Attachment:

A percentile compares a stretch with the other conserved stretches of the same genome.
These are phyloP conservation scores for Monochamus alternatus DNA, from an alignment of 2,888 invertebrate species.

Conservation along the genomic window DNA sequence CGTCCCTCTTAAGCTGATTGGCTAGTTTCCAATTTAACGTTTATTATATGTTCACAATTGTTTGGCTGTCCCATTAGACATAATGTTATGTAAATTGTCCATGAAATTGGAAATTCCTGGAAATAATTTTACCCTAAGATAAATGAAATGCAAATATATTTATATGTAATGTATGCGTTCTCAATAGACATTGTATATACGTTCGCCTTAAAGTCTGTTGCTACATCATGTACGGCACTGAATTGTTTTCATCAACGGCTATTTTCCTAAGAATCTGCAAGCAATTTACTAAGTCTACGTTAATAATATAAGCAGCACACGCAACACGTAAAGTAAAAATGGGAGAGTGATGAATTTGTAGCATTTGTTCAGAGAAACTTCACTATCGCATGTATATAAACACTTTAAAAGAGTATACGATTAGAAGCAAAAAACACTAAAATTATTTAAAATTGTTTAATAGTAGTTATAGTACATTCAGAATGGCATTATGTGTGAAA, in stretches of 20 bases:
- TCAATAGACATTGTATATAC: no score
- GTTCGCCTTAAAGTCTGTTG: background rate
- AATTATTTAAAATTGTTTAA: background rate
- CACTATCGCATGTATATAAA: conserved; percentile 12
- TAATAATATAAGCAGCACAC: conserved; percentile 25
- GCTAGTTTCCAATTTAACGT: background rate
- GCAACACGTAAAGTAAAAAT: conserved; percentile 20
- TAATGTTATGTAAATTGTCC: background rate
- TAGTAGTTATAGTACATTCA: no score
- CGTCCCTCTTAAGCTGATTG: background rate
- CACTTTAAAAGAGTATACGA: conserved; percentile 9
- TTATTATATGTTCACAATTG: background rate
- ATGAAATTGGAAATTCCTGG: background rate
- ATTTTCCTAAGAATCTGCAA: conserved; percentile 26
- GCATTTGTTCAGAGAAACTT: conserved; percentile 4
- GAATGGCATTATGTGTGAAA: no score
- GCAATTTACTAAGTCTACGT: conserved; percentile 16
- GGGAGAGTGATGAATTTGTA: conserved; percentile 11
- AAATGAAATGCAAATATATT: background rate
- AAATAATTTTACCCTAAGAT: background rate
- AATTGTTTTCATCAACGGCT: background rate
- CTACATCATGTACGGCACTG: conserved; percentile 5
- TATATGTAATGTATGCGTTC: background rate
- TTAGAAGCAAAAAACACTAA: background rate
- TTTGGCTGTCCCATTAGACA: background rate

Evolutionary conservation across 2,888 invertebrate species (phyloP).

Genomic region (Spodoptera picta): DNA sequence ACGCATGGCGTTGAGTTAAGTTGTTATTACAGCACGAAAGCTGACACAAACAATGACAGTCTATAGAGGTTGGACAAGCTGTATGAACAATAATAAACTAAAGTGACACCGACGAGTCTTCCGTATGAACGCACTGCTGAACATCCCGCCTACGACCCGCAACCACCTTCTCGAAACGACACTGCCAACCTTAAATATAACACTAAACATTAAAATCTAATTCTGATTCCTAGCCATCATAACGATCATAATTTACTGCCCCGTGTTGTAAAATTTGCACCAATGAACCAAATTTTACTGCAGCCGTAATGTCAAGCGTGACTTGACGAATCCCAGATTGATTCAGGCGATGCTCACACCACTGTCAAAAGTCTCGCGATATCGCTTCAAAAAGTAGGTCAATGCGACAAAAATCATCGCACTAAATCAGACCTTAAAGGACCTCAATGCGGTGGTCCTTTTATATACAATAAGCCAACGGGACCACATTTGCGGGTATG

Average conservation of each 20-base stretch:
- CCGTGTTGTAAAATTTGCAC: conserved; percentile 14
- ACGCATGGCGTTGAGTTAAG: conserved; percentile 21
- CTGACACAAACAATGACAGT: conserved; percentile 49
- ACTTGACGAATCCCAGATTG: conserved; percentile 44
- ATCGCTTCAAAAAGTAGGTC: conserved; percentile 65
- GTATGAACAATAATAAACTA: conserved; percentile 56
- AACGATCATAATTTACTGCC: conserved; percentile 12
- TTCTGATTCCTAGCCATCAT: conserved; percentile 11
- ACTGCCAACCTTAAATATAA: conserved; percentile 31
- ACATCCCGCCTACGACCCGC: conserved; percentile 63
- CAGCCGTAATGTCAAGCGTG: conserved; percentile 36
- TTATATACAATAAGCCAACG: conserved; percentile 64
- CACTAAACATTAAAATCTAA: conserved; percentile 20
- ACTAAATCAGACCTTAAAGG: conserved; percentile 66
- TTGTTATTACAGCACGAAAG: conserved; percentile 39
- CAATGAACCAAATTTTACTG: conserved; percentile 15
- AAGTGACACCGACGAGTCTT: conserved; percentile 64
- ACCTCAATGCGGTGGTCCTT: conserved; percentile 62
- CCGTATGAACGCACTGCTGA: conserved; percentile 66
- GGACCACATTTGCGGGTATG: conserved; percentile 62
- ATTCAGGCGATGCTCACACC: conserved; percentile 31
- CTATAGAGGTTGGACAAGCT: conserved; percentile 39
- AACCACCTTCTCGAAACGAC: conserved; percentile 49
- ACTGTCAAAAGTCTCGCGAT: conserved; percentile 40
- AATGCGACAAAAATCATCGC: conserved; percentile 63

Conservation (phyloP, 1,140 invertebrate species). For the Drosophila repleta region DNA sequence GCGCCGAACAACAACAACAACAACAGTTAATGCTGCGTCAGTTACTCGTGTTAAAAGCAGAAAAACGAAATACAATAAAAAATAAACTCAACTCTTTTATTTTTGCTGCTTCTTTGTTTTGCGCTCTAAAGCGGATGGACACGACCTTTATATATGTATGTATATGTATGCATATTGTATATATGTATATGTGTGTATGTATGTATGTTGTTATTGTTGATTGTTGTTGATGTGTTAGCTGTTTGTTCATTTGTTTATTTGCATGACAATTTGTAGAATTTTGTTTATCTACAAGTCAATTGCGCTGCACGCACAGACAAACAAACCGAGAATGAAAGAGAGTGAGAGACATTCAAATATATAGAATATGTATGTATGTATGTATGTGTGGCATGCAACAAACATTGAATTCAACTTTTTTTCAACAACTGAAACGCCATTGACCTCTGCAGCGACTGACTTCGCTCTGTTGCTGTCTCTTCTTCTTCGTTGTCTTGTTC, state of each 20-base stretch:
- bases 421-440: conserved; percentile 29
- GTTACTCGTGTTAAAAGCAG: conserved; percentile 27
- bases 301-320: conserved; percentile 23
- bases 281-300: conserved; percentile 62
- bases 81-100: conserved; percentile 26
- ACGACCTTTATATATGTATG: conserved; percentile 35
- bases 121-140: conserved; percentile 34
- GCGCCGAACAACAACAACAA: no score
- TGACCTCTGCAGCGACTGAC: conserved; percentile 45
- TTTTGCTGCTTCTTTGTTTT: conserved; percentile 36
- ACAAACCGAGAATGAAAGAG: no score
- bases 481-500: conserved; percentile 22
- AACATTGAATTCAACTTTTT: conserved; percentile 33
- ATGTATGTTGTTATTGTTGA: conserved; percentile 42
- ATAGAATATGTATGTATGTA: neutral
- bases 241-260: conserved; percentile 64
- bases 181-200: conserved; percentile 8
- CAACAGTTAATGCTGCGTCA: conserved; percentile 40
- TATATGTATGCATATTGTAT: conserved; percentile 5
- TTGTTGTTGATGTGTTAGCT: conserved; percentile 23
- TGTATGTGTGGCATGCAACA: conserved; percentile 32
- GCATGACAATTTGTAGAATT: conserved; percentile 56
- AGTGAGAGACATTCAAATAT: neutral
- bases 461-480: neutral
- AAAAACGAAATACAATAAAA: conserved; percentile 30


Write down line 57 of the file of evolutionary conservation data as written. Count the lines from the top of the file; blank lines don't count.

Conservation (phyloP, 1,140 invertebrate species). For the Drosophila repleta region DNA sequence GCGCCGAACAACAACAACAACAACAGTTAATGCTGCGTCAGTTACTCGTGTTAAAAGCAGAAAAACGAAATACAATAAAAAATAAACTCAACTCTTTTATTTTTGCTGCTTCTTTGTTTTGCGCTCTAAAGCGGATGGACACGACCTTTATATATGTATGTATATGTATGCATATTGTATATATGTATATGTGTGTATGTATGTATGTTGTTATTGTTGATTGTTGTTGATGTGTTAGCTGTTTGTTCATTTGTTTATTTGCATGACAATTTGTAGAATTTTGTTTATCTACAAGTCAATTGCGCTGCACGCACAGACAAACAAACCGAGAATGAAAGAGAGTGAGAGACATTCAAATATATAGAATATGTATGTATGTATGTATGTGTGGCATGCAACAAACATTGAATTCAACTTTTTTTCAACAACTGAAACGCCATTGACCTCTGCAGCGACTGACTTCGCTCTGTTGCTGTCTCTTCTTCTTCGTTGTCTTGTTC, state of each 20-base stretch: